In addition, pensioners are considerably more likely to directly own property and shares than the population, because they have had the time to build up assets. So not only will pensioners benefit from the gains to asset values owned by pension funds from the abolition of Stamp Duty, Capital Gains Tax and Corporation Tax but they will also gain directly when they sell their own assets.

Despite these huge gains for pensioners in general and the more generous personal allowance under our proposals (the Government plans to freeze the more generous personal allowances for people born before 6 April 1948 so that inflation will make them gradually less valuable), some would still be at risk of losing out from the merger of Income Tax and National Insurance to a Single Income Tax rate of 30 per cent, because pensioners currently enjoy the advantage of being exempt from National Insurance. So instead of the combined rate falling from 40.3 per cent to 30, as it would for basic rate taxpayers under the pension age in work, it would mean a rise from 20 per cent.

Because it would be too late to expect pensioners to adjust their plans accordingly or fully benefit from the wider reforms, it would be unfair if the Government did not account for this. So we would suggest the Government consider two options. Firstly, pension funds could be mandated to increase pension payments to ensure everyone receives at least the same income after the new 30 per cent tax rate. However, once personal allowances are factored in, funds would need to raise their payments by up to 10 per cent to ensure every pensioner would be better off. For example, if all payments were increased by 10 per cent, a 70 year old pensioner paid £15,000 by a fund would have received £13,988 after tax, last year. Under the Single Income Tax, that pensioner would have been £562 better off. Meanwhile, a pensioner paid £40,000 would have been £305 better off.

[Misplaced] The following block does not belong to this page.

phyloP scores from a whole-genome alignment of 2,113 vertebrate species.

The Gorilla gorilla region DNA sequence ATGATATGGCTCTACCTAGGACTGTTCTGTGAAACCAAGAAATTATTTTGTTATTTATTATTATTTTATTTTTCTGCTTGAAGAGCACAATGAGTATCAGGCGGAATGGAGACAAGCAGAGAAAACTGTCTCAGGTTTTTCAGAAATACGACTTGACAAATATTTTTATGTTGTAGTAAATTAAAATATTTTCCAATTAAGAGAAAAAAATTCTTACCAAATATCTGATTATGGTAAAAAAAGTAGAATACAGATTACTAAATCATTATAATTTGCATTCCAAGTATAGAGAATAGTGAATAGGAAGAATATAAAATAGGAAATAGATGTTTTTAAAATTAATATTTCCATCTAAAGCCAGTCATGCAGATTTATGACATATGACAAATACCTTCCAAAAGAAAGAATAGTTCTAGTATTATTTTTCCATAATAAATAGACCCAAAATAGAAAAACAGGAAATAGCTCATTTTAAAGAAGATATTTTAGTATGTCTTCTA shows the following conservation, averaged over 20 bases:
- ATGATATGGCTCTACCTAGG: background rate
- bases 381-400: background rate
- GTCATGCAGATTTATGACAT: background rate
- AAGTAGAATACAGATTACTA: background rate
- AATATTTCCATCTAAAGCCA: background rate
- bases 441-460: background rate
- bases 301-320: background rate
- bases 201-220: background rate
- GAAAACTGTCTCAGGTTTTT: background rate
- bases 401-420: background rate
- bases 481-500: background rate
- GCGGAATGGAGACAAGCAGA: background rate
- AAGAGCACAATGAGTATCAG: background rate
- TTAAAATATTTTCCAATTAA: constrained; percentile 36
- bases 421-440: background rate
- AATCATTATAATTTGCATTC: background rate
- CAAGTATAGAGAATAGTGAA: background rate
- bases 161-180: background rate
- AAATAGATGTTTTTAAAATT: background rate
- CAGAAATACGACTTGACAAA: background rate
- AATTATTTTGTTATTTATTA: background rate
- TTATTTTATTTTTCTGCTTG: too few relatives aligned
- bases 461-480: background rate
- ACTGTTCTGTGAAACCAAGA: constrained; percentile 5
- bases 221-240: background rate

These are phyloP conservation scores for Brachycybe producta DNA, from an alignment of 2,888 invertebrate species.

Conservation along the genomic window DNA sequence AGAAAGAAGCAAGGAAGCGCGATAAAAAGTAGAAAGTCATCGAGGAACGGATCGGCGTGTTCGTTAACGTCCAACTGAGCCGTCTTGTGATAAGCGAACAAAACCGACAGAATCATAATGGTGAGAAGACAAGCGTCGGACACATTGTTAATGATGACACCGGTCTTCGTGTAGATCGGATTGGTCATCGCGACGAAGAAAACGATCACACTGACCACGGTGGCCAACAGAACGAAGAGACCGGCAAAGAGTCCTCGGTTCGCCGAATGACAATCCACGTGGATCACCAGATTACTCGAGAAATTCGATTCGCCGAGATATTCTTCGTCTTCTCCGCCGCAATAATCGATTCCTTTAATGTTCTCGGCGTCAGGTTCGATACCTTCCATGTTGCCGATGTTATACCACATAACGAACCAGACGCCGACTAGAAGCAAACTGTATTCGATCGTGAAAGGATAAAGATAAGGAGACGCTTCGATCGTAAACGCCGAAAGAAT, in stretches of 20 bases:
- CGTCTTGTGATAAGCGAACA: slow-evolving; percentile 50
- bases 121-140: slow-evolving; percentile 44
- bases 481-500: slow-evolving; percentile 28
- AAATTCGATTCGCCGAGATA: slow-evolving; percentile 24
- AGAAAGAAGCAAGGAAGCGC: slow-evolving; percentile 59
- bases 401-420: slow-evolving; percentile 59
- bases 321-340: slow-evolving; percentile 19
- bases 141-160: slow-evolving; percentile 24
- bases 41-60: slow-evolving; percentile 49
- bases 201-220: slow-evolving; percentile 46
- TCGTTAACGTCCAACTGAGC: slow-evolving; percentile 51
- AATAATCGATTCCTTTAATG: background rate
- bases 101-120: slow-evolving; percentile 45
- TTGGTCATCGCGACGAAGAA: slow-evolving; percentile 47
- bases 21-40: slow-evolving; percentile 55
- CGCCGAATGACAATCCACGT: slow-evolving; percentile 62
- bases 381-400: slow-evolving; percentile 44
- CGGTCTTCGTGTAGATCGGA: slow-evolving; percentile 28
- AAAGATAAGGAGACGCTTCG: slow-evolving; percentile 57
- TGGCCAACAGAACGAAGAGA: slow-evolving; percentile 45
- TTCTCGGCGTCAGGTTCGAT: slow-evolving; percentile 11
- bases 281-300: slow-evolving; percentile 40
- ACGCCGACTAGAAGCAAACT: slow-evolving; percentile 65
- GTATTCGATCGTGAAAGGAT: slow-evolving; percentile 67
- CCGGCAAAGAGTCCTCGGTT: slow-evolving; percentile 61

While ensuring pensioners benefit from the increase in values in their funds, this might not be possible as funds covering annuities tend to hold assets such as Treasury gilts which would be less likely to rise in value as much as shares. It would therefore require detailed study by the Government.

The second option would be to let pensioners whose pensions had already been settled retain the 20 per cent rate for the first £33,000 of taxable pension income. This could be combined with a one-off tax on settled schemes where the other tax reforms have increased their value, to ensure everyone benefits from the reforms. As with the first option, this would require detailed technical study that was beyond the remit of the 2020 Tax Commission.

The British tax system is a complicated mess that requires radical root-and-branch reform to help restore incentives and growth into the economy. The Government must not shy away from this challenge. But it must also protect pensioners and others who have made decisions and arranged their affairs according to the current system. The 2020 Tax Commission’s Single Income Tax can achieve both of these objectives.